a whole fish story

Posted on July 24, 2011

Before I get to the fish, let me just get something out in the open. I have not baked in two weeks. Two weeks! I think this might be a record since starting the blog. I have a pound of butter in my fridge, a new sourdough starter on my counter, but alas, I was away last weekend and I am running a corporate retreat through the end of this weekend. Withdraws, people, withdraws. Please tell me you’re missing it too …

Onto the fish. I love fish, but didn’t always. I was a reluctant fish-eater until my sweet love Jordan opened my eyes to the deliciousity of the underwater buffet, and now I am officially a convert. Despite our devotion to pork, most weeks we eat more fish than meat. But, those fishies can get expensive—hence our experiments with cheaper, more plentiful varieties like squid and sardines. Last week we splurged on a branzini, not as cheap as sardines, but not breaking the bank like salmon or halibut. Isn’t he a handsome devil?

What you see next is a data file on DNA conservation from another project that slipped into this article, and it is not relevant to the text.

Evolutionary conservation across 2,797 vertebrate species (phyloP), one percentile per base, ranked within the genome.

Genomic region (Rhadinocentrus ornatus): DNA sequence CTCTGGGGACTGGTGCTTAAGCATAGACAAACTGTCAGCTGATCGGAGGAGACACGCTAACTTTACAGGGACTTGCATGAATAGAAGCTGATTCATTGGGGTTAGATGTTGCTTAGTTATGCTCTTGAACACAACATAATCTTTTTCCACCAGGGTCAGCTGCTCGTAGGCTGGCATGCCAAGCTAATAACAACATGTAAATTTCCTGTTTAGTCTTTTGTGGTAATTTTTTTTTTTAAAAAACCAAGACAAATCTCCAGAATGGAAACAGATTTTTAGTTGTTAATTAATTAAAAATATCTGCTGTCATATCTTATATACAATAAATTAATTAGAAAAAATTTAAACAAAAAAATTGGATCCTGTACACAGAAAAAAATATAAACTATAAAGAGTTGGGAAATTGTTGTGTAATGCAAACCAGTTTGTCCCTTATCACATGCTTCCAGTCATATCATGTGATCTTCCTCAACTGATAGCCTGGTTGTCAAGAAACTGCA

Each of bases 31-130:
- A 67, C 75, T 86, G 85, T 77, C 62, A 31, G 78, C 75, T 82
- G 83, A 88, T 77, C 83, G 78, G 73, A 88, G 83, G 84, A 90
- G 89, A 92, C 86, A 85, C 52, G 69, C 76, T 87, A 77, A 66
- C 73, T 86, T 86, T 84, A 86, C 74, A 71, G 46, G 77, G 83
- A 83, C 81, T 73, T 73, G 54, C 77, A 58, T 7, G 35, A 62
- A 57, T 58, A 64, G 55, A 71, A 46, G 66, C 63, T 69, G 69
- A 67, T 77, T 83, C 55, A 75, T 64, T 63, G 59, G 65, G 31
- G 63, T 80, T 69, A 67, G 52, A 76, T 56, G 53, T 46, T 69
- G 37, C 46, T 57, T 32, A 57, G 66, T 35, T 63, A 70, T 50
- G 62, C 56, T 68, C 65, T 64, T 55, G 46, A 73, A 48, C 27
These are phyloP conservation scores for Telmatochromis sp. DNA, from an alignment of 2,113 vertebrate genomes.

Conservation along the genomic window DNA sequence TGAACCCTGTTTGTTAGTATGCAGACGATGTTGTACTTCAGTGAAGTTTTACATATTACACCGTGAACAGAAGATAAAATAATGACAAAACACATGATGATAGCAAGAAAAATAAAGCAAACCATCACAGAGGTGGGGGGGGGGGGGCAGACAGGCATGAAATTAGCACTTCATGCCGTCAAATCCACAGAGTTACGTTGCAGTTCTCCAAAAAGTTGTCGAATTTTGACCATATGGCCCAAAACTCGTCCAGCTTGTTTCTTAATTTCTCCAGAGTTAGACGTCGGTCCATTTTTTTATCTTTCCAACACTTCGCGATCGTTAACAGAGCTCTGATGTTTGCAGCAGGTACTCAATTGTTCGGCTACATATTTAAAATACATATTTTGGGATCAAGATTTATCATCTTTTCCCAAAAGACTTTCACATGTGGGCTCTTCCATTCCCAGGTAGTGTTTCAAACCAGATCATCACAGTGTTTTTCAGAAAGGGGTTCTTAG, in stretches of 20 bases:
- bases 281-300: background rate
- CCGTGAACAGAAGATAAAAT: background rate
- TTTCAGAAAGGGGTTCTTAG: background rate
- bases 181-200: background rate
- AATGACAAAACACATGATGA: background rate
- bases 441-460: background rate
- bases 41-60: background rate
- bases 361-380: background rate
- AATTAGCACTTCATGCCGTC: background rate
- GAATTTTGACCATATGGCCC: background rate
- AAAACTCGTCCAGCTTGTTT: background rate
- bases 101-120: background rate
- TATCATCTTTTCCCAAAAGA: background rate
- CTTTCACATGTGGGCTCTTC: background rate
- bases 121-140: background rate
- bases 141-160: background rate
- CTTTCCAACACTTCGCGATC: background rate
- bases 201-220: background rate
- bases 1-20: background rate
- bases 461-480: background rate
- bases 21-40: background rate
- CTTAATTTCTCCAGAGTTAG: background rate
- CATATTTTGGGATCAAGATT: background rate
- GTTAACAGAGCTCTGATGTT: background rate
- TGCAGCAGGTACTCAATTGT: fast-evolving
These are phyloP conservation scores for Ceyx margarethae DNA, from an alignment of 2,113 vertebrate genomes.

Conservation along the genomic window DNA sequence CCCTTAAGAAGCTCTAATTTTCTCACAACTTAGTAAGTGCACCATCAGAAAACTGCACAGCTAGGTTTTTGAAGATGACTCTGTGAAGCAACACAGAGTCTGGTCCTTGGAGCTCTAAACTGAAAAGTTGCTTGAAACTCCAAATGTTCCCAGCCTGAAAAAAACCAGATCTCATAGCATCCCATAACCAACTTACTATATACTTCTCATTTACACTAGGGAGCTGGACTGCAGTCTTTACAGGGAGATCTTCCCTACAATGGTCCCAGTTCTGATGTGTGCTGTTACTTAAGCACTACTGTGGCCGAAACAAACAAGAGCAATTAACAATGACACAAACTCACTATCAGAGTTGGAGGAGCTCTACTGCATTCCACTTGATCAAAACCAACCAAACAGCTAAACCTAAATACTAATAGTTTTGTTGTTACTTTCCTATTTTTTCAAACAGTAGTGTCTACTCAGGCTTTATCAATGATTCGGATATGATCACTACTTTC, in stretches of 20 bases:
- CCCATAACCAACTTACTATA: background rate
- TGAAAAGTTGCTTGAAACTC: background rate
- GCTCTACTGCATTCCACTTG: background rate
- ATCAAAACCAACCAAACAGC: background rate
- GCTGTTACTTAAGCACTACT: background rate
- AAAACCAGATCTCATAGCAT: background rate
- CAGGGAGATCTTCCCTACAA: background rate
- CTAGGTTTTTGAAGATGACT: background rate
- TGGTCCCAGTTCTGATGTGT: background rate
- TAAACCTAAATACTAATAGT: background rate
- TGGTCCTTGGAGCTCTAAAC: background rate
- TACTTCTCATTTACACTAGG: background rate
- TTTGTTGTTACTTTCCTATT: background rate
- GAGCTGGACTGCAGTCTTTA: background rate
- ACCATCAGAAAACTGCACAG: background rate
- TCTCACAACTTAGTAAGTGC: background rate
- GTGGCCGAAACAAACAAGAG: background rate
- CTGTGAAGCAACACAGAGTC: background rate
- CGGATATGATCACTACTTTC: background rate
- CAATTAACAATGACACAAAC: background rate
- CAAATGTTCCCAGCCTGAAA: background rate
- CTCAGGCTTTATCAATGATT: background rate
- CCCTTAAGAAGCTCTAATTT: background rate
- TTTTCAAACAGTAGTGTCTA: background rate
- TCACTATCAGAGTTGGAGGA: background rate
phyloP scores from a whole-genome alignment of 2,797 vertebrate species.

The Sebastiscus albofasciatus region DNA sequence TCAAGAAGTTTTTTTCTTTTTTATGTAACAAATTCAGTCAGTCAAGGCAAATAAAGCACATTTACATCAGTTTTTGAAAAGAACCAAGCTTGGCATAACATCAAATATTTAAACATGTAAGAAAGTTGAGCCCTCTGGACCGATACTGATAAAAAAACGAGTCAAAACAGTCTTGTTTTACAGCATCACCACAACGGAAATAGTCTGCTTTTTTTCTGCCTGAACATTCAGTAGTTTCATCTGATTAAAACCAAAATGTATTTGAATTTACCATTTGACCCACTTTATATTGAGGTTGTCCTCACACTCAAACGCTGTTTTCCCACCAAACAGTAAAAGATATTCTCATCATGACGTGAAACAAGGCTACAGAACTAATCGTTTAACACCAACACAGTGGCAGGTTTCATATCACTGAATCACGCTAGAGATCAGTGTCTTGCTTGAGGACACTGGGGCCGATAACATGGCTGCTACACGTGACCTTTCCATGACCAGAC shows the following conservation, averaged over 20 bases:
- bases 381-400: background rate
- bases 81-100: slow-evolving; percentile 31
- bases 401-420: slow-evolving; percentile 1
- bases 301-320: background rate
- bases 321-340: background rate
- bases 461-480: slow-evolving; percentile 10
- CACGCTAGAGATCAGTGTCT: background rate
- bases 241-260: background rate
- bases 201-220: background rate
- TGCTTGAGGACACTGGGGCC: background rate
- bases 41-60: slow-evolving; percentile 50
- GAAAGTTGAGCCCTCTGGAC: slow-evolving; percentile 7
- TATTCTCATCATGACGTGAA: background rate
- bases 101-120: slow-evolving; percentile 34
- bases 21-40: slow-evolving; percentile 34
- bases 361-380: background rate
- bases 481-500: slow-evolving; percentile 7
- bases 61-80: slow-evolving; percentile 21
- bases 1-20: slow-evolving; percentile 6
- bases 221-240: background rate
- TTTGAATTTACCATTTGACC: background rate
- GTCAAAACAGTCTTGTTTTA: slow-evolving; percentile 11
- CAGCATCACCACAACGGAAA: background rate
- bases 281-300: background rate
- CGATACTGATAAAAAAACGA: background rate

Cooking a whole fish is amazingly easy. The most important thing is to not overcook it. Giving it a liberal dose of salt, pepper and lemon juice doesn’t hurt either.

Baked Whole Fish
1 whole fish, like branzi or rockfish (Several sardines per person would also work just as well in this method. Or if you can’t find a whole fish, a fillet can also be cooked this way)
1 lemon, sliced
salt, pepper, fresh herbs
olive oil

Preheat an oven to 350 degrees. Clean and descale your fish, or have your fishmonger do this for you. Lightly coat an oven-safe saute pan in olive oil. Sprinkle both sides of your fish with salt and pepper. Stuff the belly cavity with herbs and lemon slices. Put your fish in the pan and bake for 15 – 20 minutes, until just cooked.

This is a great trick for checking doneness of fish. Jordan taught it to me, but it is originally from Eric Ripert. Insert a very thin knife (or better yet, a needle) into a fleshy part of the fish. Remove the needle and immediately touch it to your finger. If it feels room temperature to warm, the fish is done. If it is hot, you’ve overcooked the fish. If it is cold, give the fish a few more minutes.

We served the fish in the pan with an extra sprinkling of lemon juice and herbs. Whole fish is trickier to eat than fillets because it has a lot of bones, but if you’re careful, you can pretty easily extract the fillets from the skeleton. Whole fish appropriately baked are wonderfully succulent and the cooking method really honors the flavor of the fish. If you’ve never enjoyed a whole fish so simply prepared, dive in!

And don’t forget to eat the skin! It’s the best part!

-Emily